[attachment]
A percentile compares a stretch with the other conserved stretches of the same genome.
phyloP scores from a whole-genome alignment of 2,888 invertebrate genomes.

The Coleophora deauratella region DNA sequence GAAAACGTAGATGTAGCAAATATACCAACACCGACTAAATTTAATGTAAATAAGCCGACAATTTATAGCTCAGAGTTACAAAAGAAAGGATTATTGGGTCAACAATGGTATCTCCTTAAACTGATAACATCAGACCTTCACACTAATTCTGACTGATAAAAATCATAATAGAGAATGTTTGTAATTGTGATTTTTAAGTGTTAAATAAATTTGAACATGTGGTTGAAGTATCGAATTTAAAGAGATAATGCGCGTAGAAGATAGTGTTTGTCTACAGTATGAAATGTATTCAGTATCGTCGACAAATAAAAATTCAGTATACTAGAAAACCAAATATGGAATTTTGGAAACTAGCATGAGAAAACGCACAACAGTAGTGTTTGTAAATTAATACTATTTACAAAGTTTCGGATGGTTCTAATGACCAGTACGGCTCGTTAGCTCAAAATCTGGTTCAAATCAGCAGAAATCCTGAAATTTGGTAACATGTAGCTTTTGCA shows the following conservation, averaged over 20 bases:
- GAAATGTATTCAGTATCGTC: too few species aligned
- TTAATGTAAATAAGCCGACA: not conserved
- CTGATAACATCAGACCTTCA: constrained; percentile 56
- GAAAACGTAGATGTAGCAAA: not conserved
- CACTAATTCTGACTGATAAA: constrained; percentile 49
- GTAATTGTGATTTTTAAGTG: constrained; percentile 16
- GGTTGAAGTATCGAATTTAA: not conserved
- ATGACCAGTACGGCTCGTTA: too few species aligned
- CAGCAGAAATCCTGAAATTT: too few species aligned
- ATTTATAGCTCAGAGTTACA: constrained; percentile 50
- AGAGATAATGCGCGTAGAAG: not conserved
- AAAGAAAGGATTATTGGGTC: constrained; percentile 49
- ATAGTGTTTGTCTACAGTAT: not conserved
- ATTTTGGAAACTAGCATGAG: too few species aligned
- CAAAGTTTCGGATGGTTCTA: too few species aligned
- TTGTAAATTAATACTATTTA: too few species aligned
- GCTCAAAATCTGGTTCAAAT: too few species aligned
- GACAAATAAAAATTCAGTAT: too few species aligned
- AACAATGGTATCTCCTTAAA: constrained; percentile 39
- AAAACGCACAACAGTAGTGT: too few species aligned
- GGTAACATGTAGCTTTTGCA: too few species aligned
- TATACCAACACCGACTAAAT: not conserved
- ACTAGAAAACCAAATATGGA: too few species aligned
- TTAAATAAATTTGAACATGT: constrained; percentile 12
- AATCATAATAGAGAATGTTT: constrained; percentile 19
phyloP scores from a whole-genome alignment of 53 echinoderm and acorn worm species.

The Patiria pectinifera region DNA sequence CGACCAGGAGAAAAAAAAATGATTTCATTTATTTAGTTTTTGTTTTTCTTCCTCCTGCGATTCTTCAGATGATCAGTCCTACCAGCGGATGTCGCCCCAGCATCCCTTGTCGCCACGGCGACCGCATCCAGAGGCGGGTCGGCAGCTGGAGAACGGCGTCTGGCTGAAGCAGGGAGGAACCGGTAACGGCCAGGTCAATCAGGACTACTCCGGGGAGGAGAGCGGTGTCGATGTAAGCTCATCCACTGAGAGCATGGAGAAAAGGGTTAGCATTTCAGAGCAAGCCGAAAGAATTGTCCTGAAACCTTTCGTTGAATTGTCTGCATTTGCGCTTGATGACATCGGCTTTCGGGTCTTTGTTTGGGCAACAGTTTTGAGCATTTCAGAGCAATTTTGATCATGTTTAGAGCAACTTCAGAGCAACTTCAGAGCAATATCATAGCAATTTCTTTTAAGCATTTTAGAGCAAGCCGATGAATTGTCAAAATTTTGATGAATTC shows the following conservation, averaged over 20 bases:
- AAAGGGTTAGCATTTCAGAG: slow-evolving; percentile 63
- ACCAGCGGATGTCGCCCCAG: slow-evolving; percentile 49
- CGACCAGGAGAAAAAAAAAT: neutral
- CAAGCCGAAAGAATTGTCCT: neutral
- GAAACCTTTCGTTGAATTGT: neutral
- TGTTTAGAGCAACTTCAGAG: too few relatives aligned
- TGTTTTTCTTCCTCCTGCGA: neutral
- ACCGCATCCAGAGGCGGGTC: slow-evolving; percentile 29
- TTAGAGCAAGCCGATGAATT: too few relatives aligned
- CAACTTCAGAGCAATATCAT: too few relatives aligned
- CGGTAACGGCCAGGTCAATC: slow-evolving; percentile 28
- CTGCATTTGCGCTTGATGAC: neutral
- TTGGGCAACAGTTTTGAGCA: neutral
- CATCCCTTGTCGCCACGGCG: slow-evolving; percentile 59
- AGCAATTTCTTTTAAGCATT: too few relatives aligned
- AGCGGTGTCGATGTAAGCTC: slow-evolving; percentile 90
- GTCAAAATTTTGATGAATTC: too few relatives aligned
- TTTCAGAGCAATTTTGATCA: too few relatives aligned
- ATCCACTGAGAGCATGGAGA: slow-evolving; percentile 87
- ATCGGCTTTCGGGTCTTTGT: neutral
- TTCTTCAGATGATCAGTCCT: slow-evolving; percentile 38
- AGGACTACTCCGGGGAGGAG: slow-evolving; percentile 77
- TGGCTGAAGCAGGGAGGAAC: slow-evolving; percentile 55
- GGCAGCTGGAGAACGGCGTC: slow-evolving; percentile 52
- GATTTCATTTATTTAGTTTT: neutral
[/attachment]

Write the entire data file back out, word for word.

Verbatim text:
A percentile compares a stretch with the other conserved stretches of the same genome.
phyloP scores from a whole-genome alignment of 2,888 invertebrate genomes.

The Coleophora deauratella region DNA sequence GAAAACGTAGATGTAGCAAATATACCAACACCGACTAAATTTAATGTAAATAAGCCGACAATTTATAGCTCAGAGTTACAAAAGAAAGGATTATTGGGTCAACAATGGTATCTCCTTAAACTGATAACATCAGACCTTCACACTAATTCTGACTGATAAAAATCATAATAGAGAATGTTTGTAATTGTGATTTTTAAGTGTTAAATAAATTTGAACATGTGGTTGAAGTATCGAATTTAAAGAGATAATGCGCGTAGAAGATAGTGTTTGTCTACAGTATGAAATGTATTCAGTATCGTCGACAAATAAAAATTCAGTATACTAGAAAACCAAATATGGAATTTTGGAAACTAGCATGAGAAAACGCACAACAGTAGTGTTTGTAAATTAATACTATTTACAAAGTTTCGGATGGTTCTAATGACCAGTACGGCTCGTTAGCTCAAAATCTGGTTCAAATCAGCAGAAATCCTGAAATTTGGTAACATGTAGCTTTTGCA shows the following conservation, averaged over 20 bases:
- GAAATGTATTCAGTATCGTC: too few species aligned
- TTAATGTAAATAAGCCGACA: not conserved
- CTGATAACATCAGACCTTCA: constrained; percentile 56
- GAAAACGTAGATGTAGCAAA: not conserved
- CACTAATTCTGACTGATAAA: constrained; percentile 49
- GTAATTGTGATTTTTAAGTG: constrained; percentile 16
- GGTTGAAGTATCGAATTTAA: not conserved
- ATGACCAGTACGGCTCGTTA: too few species aligned
- CAGCAGAAATCCTGAAATTT: too few species aligned
- ATTTATAGCTCAGAGTTACA: constrained; percentile 50
- AGAGATAATGCGCGTAGAAG: not conserved
- AAAGAAAGGATTATTGGGTC: constrained; percentile 49
- ATAGTGTTTGTCTACAGTAT: not conserved
- ATTTTGGAAACTAGCATGAG: too few species aligned
- CAAAGTTTCGGATGGTTCTA: too few species aligned
- TTGTAAATTAATACTATTTA: too few species aligned
- GCTCAAAATCTGGTTCAAAT: too few species aligned
- GACAAATAAAAATTCAGTAT: too few species aligned
- AACAATGGTATCTCCTTAAA: constrained; percentile 39
- AAAACGCACAACAGTAGTGT: too few species aligned
- GGTAACATGTAGCTTTTGCA: too few species aligned
- TATACCAACACCGACTAAAT: not conserved
- ACTAGAAAACCAAATATGGA: too few species aligned
- TTAAATAAATTTGAACATGT: constrained; percentile 12
- AATCATAATAGAGAATGTTT: constrained; percentile 19
phyloP scores from a whole-genome alignment of 53 echinoderm and acorn worm species.

The Patiria pectinifera region DNA sequence CGACCAGGAGAAAAAAAAATGATTTCATTTATTTAGTTTTTGTTTTTCTTCCTCCTGCGATTCTTCAGATGATCAGTCCTACCAGCGGATGTCGCCCCAGCATCCCTTGTCGCCACGGCGACCGCATCCAGAGGCGGGTCGGCAGCTGGAGAACGGCGTCTGGCTGAAGCAGGGAGGAACCGGTAACGGCCAGGTCAATCAGGACTACTCCGGGGAGGAGAGCGGTGTCGATGTAAGCTCATCCACTGAGAGCATGGAGAAAAGGGTTAGCATTTCAGAGCAAGCCGAAAGAATTGTCCTGAAACCTTTCGTTGAATTGTCTGCATTTGCGCTTGATGACATCGGCTTTCGGGTCTTTGTTTGGGCAACAGTTTTGAGCATTTCAGAGCAATTTTGATCATGTTTAGAGCAACTTCAGAGCAACTTCAGAGCAATATCATAGCAATTTCTTTTAAGCATTTTAGAGCAAGCCGATGAATTGTCAAAATTTTGATGAATTC shows the following conservation, averaged over 20 bases:
- AAAGGGTTAGCATTTCAGAG: slow-evolving; percentile 63
- ACCAGCGGATGTCGCCCCAG: slow-evolving; percentile 49
- CGACCAGGAGAAAAAAAAAT: neutral
- CAAGCCGAAAGAATTGTCCT: neutral
- GAAACCTTTCGTTGAATTGT: neutral
- TGTTTAGAGCAACTTCAGAG: too few relatives aligned
- TGTTTTTCTTCCTCCTGCGA: neutral
- ACCGCATCCAGAGGCGGGTC: slow-evolving; percentile 29
- TTAGAGCAAGCCGATGAATT: too few relatives aligned
- CAACTTCAGAGCAATATCAT: too few relatives aligned
- CGGTAACGGCCAGGTCAATC: slow-evolving; percentile 28
- CTGCATTTGCGCTTGATGAC: neutral
- TTGGGCAACAGTTTTGAGCA: neutral
- CATCCCTTGTCGCCACGGCG: slow-evolving; percentile 59
- AGCAATTTCTTTTAAGCATT: too few relatives aligned
- AGCGGTGTCGATGTAAGCTC: slow-evolving; percentile 90
- GTCAAAATTTTGATGAATTC: too few relatives aligned
- TTTCAGAGCAATTTTGATCA: too few relatives aligned
- ATCCACTGAGAGCATGGAGA: slow-evolving; percentile 87
- ATCGGCTTTCGGGTCTTTGT: neutral
- TTCTTCAGATGATCAGTCCT: slow-evolving; percentile 38
- AGGACTACTCCGGGGAGGAG: slow-evolving; percentile 77
- TGGCTGAAGCAGGGAGGAAC: slow-evolving; percentile 55
- GGCAGCTGGAGAACGGCGTC: slow-evolving; percentile 52
- GATTTCATTTATTTAGTTTT: neutral